Sunday 22 May 2022

Chaves describes his electoral victory in Costa Rica as a “revolution”

Chaves said that he will lower the cost of living through decrees, among one he mentioned, to reduce the price of rice

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21 May 2022 - At The Banks - BCCR

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QCOSTARICA – The president-elect of Costa Rica, Rodrigo Chaves, on Monday described his electoral victory in the second round on Sunday as a “revolution” and promised to put aside the party flags in order to govern for the entire population of the country.

President-elect Rodrigo Chaves with legislator-elect Pilar Cisneros, the face of national television news for more than 20 years and the person singled out for Chaves’ rise to the minds and votes of Costa Ricans. Photo Fabian Hernandez

“There was a revolution in Costa Rica on April 3 and it is not an exaggeration. It is something that has not happened before and fundamentally changes the nature of what the Executive Power is going to be,” Chaves said in his first press conference after the electoral victory.

Chaves, from the new Partido Progreso Social Democrático (PPSD), insisted that there was “a peaceful revolution within the framework of democracy” that responds to “a popular clamor” for a change in the way of governing Costa Rica and for more opportunities.

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“It is also clear that there was a kind of David and Goliath. The newest party, with fewer resources, the party that has never been in the Government or the Legislative Assembly, that has never even had a mayor, was victorious against the Goliath of Costa Rican politics,” Chaves said, referring to the rival Partido Liberacion Nacional (PLN), that for decades alternated rule with the Partido Unidad Social Cristiana (PUSC) until 2014, when Costa Ricans rejected both parties in favor of the Partido Accion Cuidadana (PAC) with two back-to-back governments. In the 2022 elections, the PAC was decimated, not electing a single legislator.

The PLN currently has 17 legislators in the unicameral Legislative Assembly and increases to 19 for the 2022-2026 period that begins on May 1, in contrast to the PPSD’s ten.

The president-elect attributed his victory to the support “of the neediest people in this country,” especially the inhabitants of the coastal provinces of Limón (Caribbean), Puntarenas (Mid and South Pacific) and Guanacaste (North Pacific), as well as the poorest communities in the center of the country, referred to as the Greater Metropolitan Area (GAM).

Chaves, who with 52.9% of the votes defeated the PLN candidate, former president José María Figueres (47.1%), also acknowledged that “the largest political party in Costa Rica was the undecided” with 42.8%.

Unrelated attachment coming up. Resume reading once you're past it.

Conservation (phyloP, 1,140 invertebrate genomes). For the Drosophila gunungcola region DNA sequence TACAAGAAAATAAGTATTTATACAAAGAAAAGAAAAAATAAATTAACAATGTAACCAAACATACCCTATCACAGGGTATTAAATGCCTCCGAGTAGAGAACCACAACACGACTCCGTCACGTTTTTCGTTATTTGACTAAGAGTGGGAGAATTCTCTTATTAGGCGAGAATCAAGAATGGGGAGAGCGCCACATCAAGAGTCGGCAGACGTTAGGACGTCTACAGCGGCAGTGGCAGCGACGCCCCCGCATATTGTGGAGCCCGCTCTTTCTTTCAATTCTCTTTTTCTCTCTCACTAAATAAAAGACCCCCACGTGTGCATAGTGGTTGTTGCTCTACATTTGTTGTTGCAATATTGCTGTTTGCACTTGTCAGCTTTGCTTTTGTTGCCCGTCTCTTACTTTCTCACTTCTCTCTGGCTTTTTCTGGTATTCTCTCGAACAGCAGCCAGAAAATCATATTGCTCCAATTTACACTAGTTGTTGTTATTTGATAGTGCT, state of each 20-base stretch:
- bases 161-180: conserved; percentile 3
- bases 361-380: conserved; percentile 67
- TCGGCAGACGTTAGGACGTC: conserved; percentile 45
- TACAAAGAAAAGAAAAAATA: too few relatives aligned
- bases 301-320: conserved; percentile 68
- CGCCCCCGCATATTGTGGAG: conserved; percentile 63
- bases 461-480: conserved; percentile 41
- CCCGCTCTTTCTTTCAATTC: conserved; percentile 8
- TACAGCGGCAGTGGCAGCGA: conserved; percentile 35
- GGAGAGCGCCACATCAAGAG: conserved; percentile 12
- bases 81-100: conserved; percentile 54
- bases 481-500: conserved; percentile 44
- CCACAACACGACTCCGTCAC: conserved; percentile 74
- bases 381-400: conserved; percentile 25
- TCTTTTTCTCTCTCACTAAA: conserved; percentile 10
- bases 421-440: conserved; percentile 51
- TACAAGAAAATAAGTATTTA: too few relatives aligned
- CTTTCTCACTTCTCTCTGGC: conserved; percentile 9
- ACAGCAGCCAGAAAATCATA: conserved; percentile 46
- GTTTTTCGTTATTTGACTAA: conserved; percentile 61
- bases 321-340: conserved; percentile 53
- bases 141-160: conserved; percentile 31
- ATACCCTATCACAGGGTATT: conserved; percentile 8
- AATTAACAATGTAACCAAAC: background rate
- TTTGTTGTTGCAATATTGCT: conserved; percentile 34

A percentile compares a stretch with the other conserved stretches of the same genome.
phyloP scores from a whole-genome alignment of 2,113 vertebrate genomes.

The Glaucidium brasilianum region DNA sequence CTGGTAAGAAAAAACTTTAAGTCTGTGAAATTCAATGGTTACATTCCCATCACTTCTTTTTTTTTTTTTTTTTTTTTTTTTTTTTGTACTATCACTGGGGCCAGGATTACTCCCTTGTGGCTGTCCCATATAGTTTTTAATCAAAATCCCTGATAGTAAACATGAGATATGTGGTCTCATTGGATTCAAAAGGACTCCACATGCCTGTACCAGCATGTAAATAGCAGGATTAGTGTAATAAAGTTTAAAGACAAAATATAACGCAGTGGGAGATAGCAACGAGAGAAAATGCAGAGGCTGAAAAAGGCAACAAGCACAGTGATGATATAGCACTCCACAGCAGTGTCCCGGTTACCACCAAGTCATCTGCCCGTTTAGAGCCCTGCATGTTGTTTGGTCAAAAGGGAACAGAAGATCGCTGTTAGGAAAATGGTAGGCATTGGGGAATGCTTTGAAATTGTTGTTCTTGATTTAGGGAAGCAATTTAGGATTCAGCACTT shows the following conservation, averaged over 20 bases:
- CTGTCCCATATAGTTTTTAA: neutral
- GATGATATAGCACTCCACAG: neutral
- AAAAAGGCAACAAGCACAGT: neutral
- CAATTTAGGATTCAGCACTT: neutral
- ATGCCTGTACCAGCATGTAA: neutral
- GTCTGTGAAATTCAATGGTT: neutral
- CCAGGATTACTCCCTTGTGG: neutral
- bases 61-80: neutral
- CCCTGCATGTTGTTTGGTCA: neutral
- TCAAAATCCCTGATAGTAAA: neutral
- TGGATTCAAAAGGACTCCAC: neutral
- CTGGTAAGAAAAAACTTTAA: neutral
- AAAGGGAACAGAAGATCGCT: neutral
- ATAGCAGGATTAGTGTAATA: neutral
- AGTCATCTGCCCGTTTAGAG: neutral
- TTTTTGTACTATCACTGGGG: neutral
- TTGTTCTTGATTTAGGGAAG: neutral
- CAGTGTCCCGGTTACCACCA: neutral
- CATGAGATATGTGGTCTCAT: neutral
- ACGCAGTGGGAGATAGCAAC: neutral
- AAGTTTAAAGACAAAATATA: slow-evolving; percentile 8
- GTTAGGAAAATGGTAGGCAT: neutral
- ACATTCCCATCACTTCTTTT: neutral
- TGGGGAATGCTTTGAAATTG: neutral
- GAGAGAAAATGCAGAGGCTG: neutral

President-elect Rodrigo Chaves. The new president will be forced to negotiate with the other 5 parties represented in Congress and especially with the PLN.

“So many people far from the political process is a wake-up call from Costa Ricans to all the people who have power and who can influence public policies. There is a clear demand for real change,” he commented.

The president-elect called for unity with the other parties, to “stow the flags” and raise “the blue, white and red flag” of Costa Rica in their hearts.

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Chaves promised that there will be no friends or relatives in his cabinet and that he is open to receiving suggestions and recommendations from sectors and organized groups, regardless of party affinity.

Regarding his government plans, Chaves said that he will lower the cost of living through decrees, among which he mentioned one to reduce the price of rice.

He also announced that he will “improve” the financial agreement for the US$1.77 billion dollars loan with the International Monetary Fund (IMF) and that he will seek to modify the Ley de Reforma al Empleo Público (Public Employment Reform Law), approved earlier this year the legislators that establishes a global salary and reduces salary bonuses.

In international politics, he said that he wants to maintain “respectful” relations with all the countries of the world.

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The hot-spoken, 60-year-old economist, will govern Costa Rica for the next four years, taking office at noon on May 8.

 

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